medication related problems.

8
Method
  • Service
  • 1FTE clinical pharmacist, 1FTE Technician
  • Mon-Fri 800am-430pm
  • Sample - high risk patients
  • Inclusion criteria
  • admitted patients with a completed drug chart
  • ? 65 years old or ? 5 medications
  • Exclusion criteria
  • nil medications pre-admission
  • Recruitment
  • once or twice daily ward rounds in all ED areas
  • 9th April - 30th May 06 (period of 7 weeks)

9
Method
  • Role of the technician
  • Record pre-admission medication information
  • patients own medications/list or WebsterPak
  • GP letters
  • nursing home/pharmacy medication list
  • previous admission at RPH
  • discharge letters
  • Record medications charted on admission

10
Method
  • Role of the pharmacist
  • Validate history with at least two sources
  • Reconcile pre-admission medication history with
    charted medications
  • Classify discrepancy as
  • intentional (deliberate changes) eg. withheld,
    new or cease drug, OR
  • unintentional (errors) eg. drug omission, drug
    commission, or incorrect dose.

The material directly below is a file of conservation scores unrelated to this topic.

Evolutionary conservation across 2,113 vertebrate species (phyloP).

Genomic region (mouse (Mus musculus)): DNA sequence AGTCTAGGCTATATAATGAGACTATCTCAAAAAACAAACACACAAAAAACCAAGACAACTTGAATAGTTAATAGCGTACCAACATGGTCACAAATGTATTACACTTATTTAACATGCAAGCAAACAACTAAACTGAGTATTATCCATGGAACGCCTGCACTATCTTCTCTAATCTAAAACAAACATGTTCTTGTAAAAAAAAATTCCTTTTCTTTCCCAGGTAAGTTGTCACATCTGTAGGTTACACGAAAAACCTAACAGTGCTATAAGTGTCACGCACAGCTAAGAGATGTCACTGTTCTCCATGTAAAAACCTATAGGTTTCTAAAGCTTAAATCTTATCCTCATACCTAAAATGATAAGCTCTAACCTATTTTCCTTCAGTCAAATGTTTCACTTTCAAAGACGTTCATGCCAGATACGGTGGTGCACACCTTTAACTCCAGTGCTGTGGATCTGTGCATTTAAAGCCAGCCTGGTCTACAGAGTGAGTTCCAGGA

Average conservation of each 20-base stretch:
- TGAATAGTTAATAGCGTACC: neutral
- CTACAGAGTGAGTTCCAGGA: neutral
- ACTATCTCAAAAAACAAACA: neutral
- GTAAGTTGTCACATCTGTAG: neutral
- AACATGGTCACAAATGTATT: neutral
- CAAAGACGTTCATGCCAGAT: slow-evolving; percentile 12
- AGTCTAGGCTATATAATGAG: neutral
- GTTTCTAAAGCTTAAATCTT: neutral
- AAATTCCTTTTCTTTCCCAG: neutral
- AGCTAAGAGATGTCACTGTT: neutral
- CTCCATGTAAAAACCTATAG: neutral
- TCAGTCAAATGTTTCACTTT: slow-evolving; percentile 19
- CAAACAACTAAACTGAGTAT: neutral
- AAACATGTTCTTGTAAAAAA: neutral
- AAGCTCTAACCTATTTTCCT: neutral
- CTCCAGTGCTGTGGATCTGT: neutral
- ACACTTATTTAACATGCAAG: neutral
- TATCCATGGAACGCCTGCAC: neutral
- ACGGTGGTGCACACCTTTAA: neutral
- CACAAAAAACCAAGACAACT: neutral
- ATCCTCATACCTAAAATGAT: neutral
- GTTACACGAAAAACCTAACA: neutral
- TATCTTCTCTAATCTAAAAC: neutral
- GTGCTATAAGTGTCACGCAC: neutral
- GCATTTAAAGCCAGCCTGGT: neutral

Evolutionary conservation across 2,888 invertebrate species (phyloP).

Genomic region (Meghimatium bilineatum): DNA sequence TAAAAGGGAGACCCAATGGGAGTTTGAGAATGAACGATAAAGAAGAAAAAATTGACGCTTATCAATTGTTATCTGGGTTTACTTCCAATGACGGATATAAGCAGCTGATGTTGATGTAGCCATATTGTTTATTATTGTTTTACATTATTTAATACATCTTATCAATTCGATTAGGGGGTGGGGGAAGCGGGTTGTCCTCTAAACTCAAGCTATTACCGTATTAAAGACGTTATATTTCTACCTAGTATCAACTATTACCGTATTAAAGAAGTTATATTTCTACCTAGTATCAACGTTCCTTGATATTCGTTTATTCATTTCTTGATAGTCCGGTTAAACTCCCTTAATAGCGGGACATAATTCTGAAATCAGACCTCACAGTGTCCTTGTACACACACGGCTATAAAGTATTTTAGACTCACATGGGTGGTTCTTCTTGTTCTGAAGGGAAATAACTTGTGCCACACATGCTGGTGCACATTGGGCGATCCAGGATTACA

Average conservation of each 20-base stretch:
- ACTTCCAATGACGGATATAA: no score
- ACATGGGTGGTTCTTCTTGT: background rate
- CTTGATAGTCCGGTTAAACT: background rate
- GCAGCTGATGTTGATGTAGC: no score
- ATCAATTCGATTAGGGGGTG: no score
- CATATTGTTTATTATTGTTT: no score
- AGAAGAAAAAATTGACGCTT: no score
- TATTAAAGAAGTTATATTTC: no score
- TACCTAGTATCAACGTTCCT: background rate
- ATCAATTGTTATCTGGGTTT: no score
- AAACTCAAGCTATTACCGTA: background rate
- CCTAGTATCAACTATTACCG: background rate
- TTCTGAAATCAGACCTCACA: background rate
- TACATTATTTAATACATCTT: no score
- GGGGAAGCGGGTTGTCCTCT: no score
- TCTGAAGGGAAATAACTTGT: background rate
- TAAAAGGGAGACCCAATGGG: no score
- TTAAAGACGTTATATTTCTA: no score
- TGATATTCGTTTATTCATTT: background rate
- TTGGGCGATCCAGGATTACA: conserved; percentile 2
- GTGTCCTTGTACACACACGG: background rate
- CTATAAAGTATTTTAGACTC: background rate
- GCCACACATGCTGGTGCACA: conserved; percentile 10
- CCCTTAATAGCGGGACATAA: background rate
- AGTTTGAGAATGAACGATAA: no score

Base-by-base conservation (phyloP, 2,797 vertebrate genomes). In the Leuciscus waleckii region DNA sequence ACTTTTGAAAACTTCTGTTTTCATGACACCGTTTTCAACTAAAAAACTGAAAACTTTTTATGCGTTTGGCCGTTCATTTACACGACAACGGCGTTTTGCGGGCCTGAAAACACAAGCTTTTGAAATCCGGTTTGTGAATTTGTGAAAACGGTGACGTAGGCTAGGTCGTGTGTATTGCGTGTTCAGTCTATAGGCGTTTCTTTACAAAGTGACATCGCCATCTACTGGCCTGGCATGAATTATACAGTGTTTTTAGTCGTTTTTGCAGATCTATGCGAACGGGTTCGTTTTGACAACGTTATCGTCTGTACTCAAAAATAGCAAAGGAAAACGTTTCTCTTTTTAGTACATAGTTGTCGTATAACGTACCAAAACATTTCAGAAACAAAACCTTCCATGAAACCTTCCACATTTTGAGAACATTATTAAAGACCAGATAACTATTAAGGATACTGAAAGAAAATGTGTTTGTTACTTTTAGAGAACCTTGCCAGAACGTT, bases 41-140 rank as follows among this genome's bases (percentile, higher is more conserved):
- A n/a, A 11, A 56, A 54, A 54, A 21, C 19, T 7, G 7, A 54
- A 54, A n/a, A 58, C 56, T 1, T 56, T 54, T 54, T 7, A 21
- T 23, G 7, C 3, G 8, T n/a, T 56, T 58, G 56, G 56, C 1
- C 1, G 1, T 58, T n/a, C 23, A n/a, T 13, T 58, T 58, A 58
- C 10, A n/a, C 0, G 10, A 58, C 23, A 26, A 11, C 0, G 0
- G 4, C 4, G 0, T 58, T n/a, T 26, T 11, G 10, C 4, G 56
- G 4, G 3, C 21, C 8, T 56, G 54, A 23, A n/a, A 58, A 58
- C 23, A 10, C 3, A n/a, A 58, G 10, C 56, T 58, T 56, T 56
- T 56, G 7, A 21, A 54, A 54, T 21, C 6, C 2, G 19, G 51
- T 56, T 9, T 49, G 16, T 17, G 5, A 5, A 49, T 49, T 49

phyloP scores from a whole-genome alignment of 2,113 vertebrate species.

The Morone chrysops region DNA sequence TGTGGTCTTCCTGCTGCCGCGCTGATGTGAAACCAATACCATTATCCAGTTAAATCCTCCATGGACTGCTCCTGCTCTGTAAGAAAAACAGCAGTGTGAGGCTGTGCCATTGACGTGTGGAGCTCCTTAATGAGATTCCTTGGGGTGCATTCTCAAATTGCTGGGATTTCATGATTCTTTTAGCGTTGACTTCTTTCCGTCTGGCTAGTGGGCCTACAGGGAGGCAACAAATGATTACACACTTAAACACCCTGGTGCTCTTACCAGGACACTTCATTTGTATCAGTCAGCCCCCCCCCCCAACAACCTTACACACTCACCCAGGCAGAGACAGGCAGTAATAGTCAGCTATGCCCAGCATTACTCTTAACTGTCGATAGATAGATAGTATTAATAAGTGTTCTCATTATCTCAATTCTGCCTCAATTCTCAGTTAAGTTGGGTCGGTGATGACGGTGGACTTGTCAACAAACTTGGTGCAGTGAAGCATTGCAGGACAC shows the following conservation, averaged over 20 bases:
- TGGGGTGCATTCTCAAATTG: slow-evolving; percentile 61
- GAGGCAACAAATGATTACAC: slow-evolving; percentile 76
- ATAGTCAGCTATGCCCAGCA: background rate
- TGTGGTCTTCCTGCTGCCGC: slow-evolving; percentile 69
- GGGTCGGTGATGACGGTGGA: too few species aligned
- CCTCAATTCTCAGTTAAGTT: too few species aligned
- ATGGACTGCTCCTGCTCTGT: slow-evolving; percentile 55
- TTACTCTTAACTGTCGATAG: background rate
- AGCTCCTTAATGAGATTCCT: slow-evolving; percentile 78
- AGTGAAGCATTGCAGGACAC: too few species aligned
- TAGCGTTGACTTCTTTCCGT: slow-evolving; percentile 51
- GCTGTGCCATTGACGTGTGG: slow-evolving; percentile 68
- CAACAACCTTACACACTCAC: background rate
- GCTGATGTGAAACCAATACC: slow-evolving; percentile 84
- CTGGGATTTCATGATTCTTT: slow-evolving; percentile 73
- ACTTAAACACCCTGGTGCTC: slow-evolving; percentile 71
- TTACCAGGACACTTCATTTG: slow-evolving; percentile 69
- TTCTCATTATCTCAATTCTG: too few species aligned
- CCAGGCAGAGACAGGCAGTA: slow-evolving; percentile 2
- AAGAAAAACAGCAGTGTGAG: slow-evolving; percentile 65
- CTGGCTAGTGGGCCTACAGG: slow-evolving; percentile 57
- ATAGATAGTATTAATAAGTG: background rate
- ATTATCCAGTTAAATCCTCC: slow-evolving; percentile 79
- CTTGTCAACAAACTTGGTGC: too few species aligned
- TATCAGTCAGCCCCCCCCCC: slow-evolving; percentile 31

• Communicate discrepancies
  • written in blue notes
  • verbally with team or ward pharmacist
  • attach Medication Action Plan to chart

11
Method
12
Method
  • Introduced towards the end of the study.

13
Analysis
  • Data analysed using SPSS
  • Lost to follow up
  • subjects that satisfied the selection criteria
    but were lost to the ward/discharged before being
    seen by the ED Pharmacist
  • these subjects were not included in the results
  • Patients not screened
  • lack of resources did not permit all high-risk
    pts to be reviewed and included in the results.
  • sub-sample of these patients to test for
    selection bias

14
Results
15
Results 2
16
Distribution of unintentional errors
Patients
Unintentional errors
17
Discussion
  • Unintentional discrepancies (errors)
  • mean of 2.1 per patient
  • Intentional (deliberate) changes
  • mean of 0.9 per patient
  • On discharge must account for-
  • all errors not corrected in ED and
  • all deliberate changes initiated in ED and
  • all other discrepancies arising from the ward

18
Case 1
  • 95yo, Italian lady
  • presents with ?pulm oedema
  • 3 errors identified
  • dose incorrect frusemide
  • irbesartan charted (drug commission)
  • gliclazide charted (drug commission)
  • withhold gliclazide and instructions to begin an
    insulin infusion
  • no history of diabetes
  • daughter/mother medication mix up
  • discrepancies corrected in ED

19
(No Transcript)
20
Case report 1 Medication Action Plan
  • ED Pharmacist